even call this saying much and doing *little*. It states quite frankly that
Efron didn't do anything at all. After his magnanimous but hollow offer, he
did not budge in the slightest from his atrocious asking price. A little
independent research done by Rabbi Aryeh Kaplan (_The Living Torah_) reveals that the Hamurrabi Code, of approximately Abraham's time and location, states that the average yearly wage for a working man was 6-8 silver pieces!)
As a heart-warming aside, our tradition tells us that G-d Himself possesses
the quality of saying little and doing much. Rav Saadiah Gaon, 10th Century
Babylonian scholar, observes the following: In Genesis 15 (13-14), G-d
informs Abraham of Israel's future exile and servitude in Egypt. The
prophesy concludes: "...the nation they will serve I will judge." Thus, the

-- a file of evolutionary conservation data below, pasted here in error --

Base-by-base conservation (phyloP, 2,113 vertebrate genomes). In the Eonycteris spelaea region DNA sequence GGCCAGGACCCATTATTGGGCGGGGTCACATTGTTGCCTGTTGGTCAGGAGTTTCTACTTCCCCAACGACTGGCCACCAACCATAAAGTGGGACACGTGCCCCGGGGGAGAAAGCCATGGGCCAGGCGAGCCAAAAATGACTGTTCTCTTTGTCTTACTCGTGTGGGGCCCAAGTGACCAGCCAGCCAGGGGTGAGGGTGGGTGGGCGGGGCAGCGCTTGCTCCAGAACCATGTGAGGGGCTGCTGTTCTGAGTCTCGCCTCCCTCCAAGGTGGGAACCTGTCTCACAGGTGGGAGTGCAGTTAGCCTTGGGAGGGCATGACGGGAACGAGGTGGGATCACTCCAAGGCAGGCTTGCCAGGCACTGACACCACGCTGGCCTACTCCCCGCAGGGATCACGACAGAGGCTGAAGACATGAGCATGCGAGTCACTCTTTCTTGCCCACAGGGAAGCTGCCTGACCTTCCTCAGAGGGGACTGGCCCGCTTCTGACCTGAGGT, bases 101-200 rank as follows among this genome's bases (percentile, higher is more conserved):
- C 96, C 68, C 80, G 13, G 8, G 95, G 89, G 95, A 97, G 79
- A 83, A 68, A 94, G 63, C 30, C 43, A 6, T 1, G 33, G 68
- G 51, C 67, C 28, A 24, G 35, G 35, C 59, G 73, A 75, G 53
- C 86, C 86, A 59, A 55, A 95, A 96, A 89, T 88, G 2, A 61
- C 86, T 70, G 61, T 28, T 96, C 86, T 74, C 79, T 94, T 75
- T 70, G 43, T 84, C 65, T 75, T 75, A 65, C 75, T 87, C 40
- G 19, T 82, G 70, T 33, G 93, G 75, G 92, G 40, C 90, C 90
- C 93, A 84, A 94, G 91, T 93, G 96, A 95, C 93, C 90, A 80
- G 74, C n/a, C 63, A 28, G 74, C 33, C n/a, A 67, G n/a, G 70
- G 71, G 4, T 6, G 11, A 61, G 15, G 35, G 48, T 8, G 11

entire Exodus from Egypt, in all its spectacular signs and plagues, the
dramatic splitting of the sea - all were foretold with the single word
"judge." G-d would simply "judge" them -- and the world would never again be the same. If we could point to a single historical event which is
responsible for rendering the majority of mankind believers in G-d today, it
is the Exodus. Millions of individuals, both Jew and Gentile, saw G-d's Hand
revealed in all its power and fury, and the entire civilized world was
shaken to the core. Egypt, the then-superpower, was crushed, and the nations of the Land of Canaan trembled in fear. And though man has always been slow to change his ways, today, 3300 years later, most of us are believers on account of that single watershed event. And all of this was alluded to in the single word "judge," a mere two-letter word in the Hebrew. If so, concludes Rav Saadiah, we can only begin to imagine the magnitude of the future redemption, about which scroll upon scroll of wondrous and
inspirational prophesy has been recorded. Perhaps we've been waiting long,
but it will be every bit worth the wait.